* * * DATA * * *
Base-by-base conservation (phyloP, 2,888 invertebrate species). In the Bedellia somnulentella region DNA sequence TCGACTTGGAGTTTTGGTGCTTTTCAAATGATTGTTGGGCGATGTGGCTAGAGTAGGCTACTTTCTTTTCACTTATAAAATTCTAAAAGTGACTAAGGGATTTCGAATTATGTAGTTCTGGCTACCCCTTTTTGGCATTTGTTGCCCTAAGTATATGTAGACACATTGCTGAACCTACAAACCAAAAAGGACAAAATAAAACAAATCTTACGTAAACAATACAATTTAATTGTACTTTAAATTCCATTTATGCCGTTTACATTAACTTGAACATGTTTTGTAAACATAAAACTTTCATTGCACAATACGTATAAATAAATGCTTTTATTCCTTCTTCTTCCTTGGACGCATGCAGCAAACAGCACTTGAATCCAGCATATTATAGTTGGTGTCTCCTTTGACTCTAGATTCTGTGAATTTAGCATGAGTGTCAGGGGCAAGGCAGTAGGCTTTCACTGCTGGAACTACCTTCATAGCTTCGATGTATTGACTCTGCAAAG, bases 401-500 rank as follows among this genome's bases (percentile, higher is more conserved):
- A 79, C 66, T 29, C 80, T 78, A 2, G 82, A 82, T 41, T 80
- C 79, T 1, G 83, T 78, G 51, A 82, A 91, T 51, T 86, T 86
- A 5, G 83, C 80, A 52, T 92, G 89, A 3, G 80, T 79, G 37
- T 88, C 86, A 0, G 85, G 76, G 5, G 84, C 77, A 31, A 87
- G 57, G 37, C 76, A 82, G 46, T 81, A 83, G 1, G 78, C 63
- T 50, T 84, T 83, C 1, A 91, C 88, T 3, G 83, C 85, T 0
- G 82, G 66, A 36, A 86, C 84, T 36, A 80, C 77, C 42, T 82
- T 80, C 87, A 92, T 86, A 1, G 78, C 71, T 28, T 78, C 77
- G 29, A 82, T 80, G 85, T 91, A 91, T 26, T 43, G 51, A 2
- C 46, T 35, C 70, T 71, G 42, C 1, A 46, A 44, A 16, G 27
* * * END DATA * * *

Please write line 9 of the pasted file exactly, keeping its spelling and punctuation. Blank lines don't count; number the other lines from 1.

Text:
- T 80, C 87, A 92, T 86, A 1, G 78, C 71, T 28, T 78, C 77